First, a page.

“An important part of fulfilling that commitment is our work to reduce the cost of healthcare while simultaneously improving the quality and efficiency of the healthcare system for consumers. Anthem’s recently announced reimbursement policy aims to reduce duplicative payments for overhead costs in the same visit to save money on behalf of our members and employer clients without impacting the quality of care.”
Anthem declined to comment on how much the payment cut, as well as its other cost-saving measures, are expected to save the payer.
Padgett said KMA believes the cut will cause care disruptions and violate long-standing coding policies designed to “facilitate patient care in a complicated healthcare system.”
Padgett said Anthem’s ED policy is already impacting patients, who may face hefty bills if they go to the ED but Anthem rules it wasn’t an emergency. Anthem has rolled back the policy a bit, exempting certain situations, like a weekend visit or a child who may have a medical emergency.
This is especially problematic for a state like Kentucky that doesn't have strong malpractice laws, Padgett said.
“Physicians have to constantly run tests and perform services in an effort to avoid a malpractice claim. The liability system and the insurance system are at odds on this issue, and patients suffer because of it," he said.
Padgett said these kinds of policies can hurt quality and patient convenience. Patients may have to pay extra copays, deal with denials and take the time to appeal the payer’s rulings. Padgett also argued the policies will ultimately increase costs for everyone, including Anthem, which will spend more time processing and reviewing appeals.
Rivals weigh similar policies
Despite provider opposition, other payers have implemented policies that push imaging services outside of hospitals and to less costly ambulatory facilities. Payers are increasingly paying providers the same rates for imaging whether the tests are done at a hospital or ambulatory facility.
It’s not only insurance companies that want to reduce costs.
Employers are pushing payers to cut healthcare costs and managed Medicaid programs are getting less funding from states so they must find ways to cut back. This is causing health insurers to pull any lever they can to reduce costs, Rachel Sokol, practice manager of research at Advisory Board, told Healthcare Dive.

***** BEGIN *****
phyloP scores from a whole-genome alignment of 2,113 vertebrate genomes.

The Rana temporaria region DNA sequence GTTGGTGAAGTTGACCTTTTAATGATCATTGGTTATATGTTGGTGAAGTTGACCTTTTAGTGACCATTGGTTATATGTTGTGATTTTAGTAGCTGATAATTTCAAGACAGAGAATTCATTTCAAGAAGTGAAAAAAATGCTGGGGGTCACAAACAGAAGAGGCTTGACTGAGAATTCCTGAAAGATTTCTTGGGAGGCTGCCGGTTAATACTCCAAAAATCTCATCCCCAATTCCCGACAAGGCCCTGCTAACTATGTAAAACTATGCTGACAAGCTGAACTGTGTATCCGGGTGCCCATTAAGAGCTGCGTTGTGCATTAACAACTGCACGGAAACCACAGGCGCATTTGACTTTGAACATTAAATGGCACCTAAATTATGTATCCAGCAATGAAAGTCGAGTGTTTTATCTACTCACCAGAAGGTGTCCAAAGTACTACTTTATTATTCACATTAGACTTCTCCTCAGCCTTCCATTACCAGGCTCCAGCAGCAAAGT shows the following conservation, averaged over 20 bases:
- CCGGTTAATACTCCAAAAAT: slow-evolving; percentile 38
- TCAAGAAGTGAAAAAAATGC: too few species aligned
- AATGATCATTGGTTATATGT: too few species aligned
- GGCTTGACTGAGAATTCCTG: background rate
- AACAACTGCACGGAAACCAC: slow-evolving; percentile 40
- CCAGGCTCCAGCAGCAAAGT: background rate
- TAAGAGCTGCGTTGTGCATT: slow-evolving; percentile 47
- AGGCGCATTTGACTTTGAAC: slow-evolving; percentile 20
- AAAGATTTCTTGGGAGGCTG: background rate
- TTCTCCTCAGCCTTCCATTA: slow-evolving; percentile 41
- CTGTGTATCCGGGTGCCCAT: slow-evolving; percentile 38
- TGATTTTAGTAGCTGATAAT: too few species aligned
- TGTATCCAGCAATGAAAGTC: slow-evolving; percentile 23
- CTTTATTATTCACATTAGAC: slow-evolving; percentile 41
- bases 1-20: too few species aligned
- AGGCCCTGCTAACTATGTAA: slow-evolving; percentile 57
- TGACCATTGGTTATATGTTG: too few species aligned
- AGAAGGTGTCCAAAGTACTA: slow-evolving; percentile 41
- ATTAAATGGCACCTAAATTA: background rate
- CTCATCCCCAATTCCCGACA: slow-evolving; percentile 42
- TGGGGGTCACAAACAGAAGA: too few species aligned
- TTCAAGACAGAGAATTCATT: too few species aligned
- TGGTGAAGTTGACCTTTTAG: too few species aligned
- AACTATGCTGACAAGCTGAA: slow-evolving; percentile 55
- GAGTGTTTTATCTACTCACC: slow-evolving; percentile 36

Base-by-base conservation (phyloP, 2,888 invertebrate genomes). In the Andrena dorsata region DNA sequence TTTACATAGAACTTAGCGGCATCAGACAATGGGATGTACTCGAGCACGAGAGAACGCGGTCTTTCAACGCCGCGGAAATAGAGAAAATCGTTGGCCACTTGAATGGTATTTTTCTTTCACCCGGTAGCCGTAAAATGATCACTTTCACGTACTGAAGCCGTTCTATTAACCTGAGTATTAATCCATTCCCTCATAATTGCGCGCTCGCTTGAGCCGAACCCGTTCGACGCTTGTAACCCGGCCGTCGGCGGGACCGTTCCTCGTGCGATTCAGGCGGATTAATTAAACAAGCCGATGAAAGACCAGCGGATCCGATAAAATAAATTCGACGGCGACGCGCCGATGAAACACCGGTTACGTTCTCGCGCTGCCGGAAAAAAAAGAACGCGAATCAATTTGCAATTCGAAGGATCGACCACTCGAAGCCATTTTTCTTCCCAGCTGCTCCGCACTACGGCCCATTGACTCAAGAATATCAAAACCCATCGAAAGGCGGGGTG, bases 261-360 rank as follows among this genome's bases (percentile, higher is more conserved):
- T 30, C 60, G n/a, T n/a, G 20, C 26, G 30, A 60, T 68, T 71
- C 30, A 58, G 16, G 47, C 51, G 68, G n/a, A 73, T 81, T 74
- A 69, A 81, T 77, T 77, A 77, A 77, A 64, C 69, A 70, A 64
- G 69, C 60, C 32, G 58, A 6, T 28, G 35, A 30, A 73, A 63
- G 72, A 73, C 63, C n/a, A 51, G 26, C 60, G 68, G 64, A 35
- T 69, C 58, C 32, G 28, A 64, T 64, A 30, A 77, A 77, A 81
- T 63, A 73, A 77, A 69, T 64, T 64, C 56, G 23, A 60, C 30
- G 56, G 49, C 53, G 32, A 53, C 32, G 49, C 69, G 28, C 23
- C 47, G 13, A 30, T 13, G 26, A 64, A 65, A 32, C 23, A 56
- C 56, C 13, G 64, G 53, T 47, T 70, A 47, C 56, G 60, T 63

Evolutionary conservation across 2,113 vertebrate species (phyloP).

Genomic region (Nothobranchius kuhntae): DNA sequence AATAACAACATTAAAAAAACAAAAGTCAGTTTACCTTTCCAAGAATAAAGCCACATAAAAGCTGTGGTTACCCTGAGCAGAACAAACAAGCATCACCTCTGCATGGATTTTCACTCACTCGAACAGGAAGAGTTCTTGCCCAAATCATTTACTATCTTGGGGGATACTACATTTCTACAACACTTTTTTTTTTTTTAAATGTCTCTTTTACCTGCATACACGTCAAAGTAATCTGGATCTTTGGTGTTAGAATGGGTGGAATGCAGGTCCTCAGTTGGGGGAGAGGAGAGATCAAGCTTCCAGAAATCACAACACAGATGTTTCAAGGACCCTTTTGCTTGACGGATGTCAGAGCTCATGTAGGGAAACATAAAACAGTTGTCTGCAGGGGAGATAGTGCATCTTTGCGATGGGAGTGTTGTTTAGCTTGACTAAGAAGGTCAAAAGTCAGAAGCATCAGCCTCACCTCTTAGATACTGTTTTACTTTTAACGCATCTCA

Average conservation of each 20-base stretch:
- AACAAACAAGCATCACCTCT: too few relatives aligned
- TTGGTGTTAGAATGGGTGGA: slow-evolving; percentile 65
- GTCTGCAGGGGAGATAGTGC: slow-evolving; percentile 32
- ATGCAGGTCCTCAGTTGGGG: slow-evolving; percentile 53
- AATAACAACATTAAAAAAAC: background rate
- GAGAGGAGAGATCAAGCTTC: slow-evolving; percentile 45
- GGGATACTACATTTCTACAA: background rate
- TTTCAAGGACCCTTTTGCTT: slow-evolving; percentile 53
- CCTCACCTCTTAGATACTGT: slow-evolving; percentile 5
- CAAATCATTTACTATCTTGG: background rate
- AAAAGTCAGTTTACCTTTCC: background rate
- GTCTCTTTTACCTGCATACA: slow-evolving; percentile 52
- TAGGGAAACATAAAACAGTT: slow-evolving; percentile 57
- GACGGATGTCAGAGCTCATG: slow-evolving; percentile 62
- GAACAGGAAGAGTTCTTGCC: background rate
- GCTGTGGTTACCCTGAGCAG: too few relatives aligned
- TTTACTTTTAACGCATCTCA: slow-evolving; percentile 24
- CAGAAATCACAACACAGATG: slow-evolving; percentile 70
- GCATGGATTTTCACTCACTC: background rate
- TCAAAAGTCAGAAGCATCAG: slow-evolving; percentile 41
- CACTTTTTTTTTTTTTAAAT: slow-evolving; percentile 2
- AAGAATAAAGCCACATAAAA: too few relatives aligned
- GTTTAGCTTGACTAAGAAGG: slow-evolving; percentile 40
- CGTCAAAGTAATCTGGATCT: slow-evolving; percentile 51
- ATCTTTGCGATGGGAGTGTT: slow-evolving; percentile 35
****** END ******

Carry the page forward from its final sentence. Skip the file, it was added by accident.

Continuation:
“Plans are certainly feeling pricing and margin pressure like the rest of the industry,” Sokol said.
Healthcare costs already make up nearly 18% of the GDP and that’s expected to reach nearly 20% by 2026, according to the Office of the Actuary at CMS.
The provider reimbursement lever is just one way payers are looking to cut costs. They’ve found that pushing more healthcare costs onto individuals hasn't worked. A decade ago with the launch of high-deductible health plans (HDHPs), payers and employers hoped that giving patients more “skin in the game” would turn them into better healthcare consumers. Deductibles have increased over the years, but HDHPs haven’t solved the problem of patients getting too much care or too expensive care.
Instead, payers are creating policies, such as Anthem’s, trying to make it clearer for patients when and where they should use care.
Also, Sokol said payers are looking for ways to move more care to lower cost primary care physicians and steer members away from more expensive specialists when possible. Plus, Sokol said payers are partnering with retail providers to offer preventive care that’s less costly than primary care and moving more into value-based payments to encourage providers to think about utilization.
In the long run, these cost-saving policies could lead to revenue decreases for hospitals and providers, particularly for healthy patients. Ultimately, Sokol said the cost-cutting policies and push to more affordable care locations may result in providers taking on more population health.
“They are going to look for more say and influence on how their patients are experiencing the delivery system,” said Sokol concerning providers moving more into population health.